At the same time, two other sources of power – wind and water – have had unusually low output, thanks to unexpectedly slower wind speeds and low rainfall in areas including Norway. In other words: a strained global gas market triggered Europe's record-setting spike for electricity prices — and the transition amplified it.
The pain hitting Europe is an ominous sign of the types of shocks that could strike more of the globe. Even as solar and wind power become increasingly plentiful and cheap, many parts of the world will for decades still depend on natural gas and other fossil fuels as backups. And yet, investor and company interest in producing more of them is waning.
That’s a good recipe for volatility, Nikos Tsafos, from the Centre for Strategic and International Studies, wrote in a recent analysis. “You're definitely moving into a system that’s more vulnerable,” Tsafos, the centre’s James R Schlesinger chair for energy and geopolitics, said in an interview.
To be clear, the transition itself – imperative for the planet – didn't cause the squeeze. But any big, complex system can become more fragile when it's undergoing major change.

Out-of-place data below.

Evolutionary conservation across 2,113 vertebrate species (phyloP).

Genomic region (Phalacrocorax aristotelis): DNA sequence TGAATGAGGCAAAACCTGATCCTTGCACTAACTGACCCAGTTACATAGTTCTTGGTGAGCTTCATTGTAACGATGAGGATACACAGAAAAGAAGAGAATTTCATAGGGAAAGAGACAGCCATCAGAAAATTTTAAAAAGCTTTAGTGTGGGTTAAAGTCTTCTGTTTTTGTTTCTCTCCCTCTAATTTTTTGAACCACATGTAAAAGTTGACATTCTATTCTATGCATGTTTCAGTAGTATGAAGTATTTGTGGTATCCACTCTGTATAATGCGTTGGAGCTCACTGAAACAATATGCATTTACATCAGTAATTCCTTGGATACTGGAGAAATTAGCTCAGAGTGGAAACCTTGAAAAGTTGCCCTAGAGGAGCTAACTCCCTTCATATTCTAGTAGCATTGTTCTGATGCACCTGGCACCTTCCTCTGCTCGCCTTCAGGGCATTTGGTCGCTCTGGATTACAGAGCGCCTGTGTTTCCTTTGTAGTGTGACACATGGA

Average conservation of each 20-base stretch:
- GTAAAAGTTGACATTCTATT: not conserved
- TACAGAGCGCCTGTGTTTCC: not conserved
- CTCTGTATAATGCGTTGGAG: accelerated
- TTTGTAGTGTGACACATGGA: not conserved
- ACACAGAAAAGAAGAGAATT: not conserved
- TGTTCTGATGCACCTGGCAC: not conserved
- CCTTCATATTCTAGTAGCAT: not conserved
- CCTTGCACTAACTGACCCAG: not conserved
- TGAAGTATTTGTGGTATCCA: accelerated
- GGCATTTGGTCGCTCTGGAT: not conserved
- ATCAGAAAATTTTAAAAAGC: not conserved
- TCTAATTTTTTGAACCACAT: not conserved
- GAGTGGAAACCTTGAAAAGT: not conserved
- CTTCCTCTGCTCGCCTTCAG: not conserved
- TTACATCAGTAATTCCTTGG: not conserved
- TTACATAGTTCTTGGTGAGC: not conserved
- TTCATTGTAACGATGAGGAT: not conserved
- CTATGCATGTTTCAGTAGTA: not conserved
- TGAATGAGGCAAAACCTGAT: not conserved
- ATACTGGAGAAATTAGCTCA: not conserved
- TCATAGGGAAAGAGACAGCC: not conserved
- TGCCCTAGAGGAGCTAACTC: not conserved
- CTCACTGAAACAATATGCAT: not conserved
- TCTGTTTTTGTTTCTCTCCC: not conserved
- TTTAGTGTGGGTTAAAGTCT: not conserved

All this is happening at a time when power consumption is projected to increase 60 per cent by 2050, according to Bloomberg NEF, as the world phases out fossil fuels and switches to cars, stoves and heating systems that run on electricity.
Continued economic and population growth will also drive consumption higher. And as the world moves even more into all things digital, it will mean that this heightened vulnerability comes at a time when people need reliable power more than ever.